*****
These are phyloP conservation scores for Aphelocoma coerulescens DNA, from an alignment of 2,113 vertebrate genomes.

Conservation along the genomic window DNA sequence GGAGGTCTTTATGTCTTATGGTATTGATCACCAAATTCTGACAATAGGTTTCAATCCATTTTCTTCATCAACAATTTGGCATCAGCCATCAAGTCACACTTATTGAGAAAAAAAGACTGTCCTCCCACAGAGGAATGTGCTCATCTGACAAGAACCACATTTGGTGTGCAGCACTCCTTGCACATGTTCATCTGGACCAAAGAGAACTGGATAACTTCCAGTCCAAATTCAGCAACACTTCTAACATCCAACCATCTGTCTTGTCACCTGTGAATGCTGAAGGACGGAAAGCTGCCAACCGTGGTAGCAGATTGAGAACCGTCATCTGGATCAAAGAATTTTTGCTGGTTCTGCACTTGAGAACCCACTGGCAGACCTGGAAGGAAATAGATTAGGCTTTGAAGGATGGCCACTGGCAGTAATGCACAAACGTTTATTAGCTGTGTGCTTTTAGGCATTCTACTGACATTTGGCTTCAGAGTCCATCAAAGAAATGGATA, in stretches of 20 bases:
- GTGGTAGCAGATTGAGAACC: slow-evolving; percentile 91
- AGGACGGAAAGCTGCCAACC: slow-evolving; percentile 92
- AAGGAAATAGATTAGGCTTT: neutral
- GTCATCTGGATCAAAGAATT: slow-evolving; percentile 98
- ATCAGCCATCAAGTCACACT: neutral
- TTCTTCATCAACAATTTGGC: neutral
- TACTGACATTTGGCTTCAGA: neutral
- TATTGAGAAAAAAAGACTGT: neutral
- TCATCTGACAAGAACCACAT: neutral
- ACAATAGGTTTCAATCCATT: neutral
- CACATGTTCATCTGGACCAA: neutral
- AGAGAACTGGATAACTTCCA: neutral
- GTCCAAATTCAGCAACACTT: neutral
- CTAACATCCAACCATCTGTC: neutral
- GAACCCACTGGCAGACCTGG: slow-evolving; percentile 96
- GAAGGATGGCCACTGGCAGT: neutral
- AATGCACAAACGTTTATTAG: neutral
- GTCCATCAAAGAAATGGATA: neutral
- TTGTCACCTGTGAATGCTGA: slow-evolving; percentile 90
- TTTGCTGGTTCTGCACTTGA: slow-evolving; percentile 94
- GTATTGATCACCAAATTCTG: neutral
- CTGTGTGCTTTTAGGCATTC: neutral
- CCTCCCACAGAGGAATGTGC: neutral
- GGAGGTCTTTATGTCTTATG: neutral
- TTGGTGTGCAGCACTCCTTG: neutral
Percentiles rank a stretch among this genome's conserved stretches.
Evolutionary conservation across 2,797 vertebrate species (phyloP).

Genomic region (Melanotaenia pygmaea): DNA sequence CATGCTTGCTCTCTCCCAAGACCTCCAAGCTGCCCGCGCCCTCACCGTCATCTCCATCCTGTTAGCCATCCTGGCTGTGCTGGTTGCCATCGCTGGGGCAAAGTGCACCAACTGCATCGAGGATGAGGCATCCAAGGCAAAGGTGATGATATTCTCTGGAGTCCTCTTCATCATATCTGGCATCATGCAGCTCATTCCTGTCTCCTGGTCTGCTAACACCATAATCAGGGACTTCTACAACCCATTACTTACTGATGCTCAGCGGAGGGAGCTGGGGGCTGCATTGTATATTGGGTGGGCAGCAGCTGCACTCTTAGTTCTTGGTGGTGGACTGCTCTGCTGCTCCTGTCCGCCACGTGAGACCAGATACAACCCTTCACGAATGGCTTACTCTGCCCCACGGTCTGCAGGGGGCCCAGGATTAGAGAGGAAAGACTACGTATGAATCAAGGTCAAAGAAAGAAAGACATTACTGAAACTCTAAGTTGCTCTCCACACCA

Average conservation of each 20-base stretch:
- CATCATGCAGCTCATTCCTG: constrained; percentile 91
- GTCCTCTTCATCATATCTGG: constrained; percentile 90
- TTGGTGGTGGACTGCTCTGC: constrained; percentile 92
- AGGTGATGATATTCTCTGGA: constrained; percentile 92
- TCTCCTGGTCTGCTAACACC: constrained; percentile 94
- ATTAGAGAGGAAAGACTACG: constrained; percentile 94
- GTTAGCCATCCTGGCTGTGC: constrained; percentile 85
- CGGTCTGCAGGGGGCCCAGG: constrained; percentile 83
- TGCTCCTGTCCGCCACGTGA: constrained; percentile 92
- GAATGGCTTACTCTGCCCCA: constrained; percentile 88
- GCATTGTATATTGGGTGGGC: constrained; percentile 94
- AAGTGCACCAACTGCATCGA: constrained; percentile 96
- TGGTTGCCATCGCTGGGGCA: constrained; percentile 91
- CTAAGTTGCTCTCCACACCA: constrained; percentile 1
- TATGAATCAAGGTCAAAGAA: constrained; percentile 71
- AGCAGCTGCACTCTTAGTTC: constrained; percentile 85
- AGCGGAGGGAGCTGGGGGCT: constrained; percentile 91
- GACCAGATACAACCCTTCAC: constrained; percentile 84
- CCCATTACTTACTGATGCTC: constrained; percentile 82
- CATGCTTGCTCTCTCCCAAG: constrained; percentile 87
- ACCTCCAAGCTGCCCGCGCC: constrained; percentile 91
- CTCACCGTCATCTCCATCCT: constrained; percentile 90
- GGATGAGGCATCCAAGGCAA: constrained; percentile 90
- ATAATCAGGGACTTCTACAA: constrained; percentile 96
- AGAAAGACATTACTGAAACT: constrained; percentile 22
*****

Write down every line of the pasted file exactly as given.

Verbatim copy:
These are phyloP conservation scores for Aphelocoma coerulescens DNA, from an alignment of 2,113 vertebrate genomes.

Conservation along the genomic window DNA sequence GGAGGTCTTTATGTCTTATGGTATTGATCACCAAATTCTGACAATAGGTTTCAATCCATTTTCTTCATCAACAATTTGGCATCAGCCATCAAGTCACACTTATTGAGAAAAAAAGACTGTCCTCCCACAGAGGAATGTGCTCATCTGACAAGAACCACATTTGGTGTGCAGCACTCCTTGCACATGTTCATCTGGACCAAAGAGAACTGGATAACTTCCAGTCCAAATTCAGCAACACTTCTAACATCCAACCATCTGTCTTGTCACCTGTGAATGCTGAAGGACGGAAAGCTGCCAACCGTGGTAGCAGATTGAGAACCGTCATCTGGATCAAAGAATTTTTGCTGGTTCTGCACTTGAGAACCCACTGGCAGACCTGGAAGGAAATAGATTAGGCTTTGAAGGATGGCCACTGGCAGTAATGCACAAACGTTTATTAGCTGTGTGCTTTTAGGCATTCTACTGACATTTGGCTTCAGAGTCCATCAAAGAAATGGATA, in stretches of 20 bases:
- GTGGTAGCAGATTGAGAACC: slow-evolving; percentile 91
- AGGACGGAAAGCTGCCAACC: slow-evolving; percentile 92
- AAGGAAATAGATTAGGCTTT: neutral
- GTCATCTGGATCAAAGAATT: slow-evolving; percentile 98
- ATCAGCCATCAAGTCACACT: neutral
- TTCTTCATCAACAATTTGGC: neutral
- TACTGACATTTGGCTTCAGA: neutral
- TATTGAGAAAAAAAGACTGT: neutral
- TCATCTGACAAGAACCACAT: neutral
- ACAATAGGTTTCAATCCATT: neutral
- CACATGTTCATCTGGACCAA: neutral
- AGAGAACTGGATAACTTCCA: neutral
- GTCCAAATTCAGCAACACTT: neutral
- CTAACATCCAACCATCTGTC: neutral
- GAACCCACTGGCAGACCTGG: slow-evolving; percentile 96
- GAAGGATGGCCACTGGCAGT: neutral
- AATGCACAAACGTTTATTAG: neutral
- GTCCATCAAAGAAATGGATA: neutral
- TTGTCACCTGTGAATGCTGA: slow-evolving; percentile 90
- TTTGCTGGTTCTGCACTTGA: slow-evolving; percentile 94
- GTATTGATCACCAAATTCTG: neutral
- CTGTGTGCTTTTAGGCATTC: neutral
- CCTCCCACAGAGGAATGTGC: neutral
- GGAGGTCTTTATGTCTTATG: neutral
- TTGGTGTGCAGCACTCCTTG: neutral
Percentiles rank a stretch among this genome's conserved stretches.
Evolutionary conservation across 2,797 vertebrate species (phyloP).

Genomic region (Melanotaenia pygmaea): DNA sequence CATGCTTGCTCTCTCCCAAGACCTCCAAGCTGCCCGCGCCCTCACCGTCATCTCCATCCTGTTAGCCATCCTGGCTGTGCTGGTTGCCATCGCTGGGGCAAAGTGCACCAACTGCATCGAGGATGAGGCATCCAAGGCAAAGGTGATGATATTCTCTGGAGTCCTCTTCATCATATCTGGCATCATGCAGCTCATTCCTGTCTCCTGGTCTGCTAACACCATAATCAGGGACTTCTACAACCCATTACTTACTGATGCTCAGCGGAGGGAGCTGGGGGCTGCATTGTATATTGGGTGGGCAGCAGCTGCACTCTTAGTTCTTGGTGGTGGACTGCTCTGCTGCTCCTGTCCGCCACGTGAGACCAGATACAACCCTTCACGAATGGCTTACTCTGCCCCACGGTCTGCAGGGGGCCCAGGATTAGAGAGGAAAGACTACGTATGAATCAAGGTCAAAGAAAGAAAGACATTACTGAAACTCTAAGTTGCTCTCCACACCA

Average conservation of each 20-base stretch:
- CATCATGCAGCTCATTCCTG: constrained; percentile 91
- GTCCTCTTCATCATATCTGG: constrained; percentile 90
- TTGGTGGTGGACTGCTCTGC: constrained; percentile 92
- AGGTGATGATATTCTCTGGA: constrained; percentile 92
- TCTCCTGGTCTGCTAACACC: constrained; percentile 94
- ATTAGAGAGGAAAGACTACG: constrained; percentile 94
- GTTAGCCATCCTGGCTGTGC: constrained; percentile 85
- CGGTCTGCAGGGGGCCCAGG: constrained; percentile 83
- TGCTCCTGTCCGCCACGTGA: constrained; percentile 92
- GAATGGCTTACTCTGCCCCA: constrained; percentile 88
- GCATTGTATATTGGGTGGGC: constrained; percentile 94
- AAGTGCACCAACTGCATCGA: constrained; percentile 96
- TGGTTGCCATCGCTGGGGCA: constrained; percentile 91
- CTAAGTTGCTCTCCACACCA: constrained; percentile 1
- TATGAATCAAGGTCAAAGAA: constrained; percentile 71
- AGCAGCTGCACTCTTAGTTC: constrained; percentile 85
- AGCGGAGGGAGCTGGGGGCT: constrained; percentile 91
- GACCAGATACAACCCTTCAC: constrained; percentile 84
- CCCATTACTTACTGATGCTC: constrained; percentile 82
- CATGCTTGCTCTCTCCCAAG: constrained; percentile 87
- ACCTCCAAGCTGCCCGCGCC: constrained; percentile 91
- CTCACCGTCATCTCCATCCT: constrained; percentile 90
- GGATGAGGCATCCAAGGCAA: constrained; percentile 90
- ATAATCAGGGACTTCTACAA: constrained; percentile 96
- AGAAAGACATTACTGAAACT: constrained; percentile 22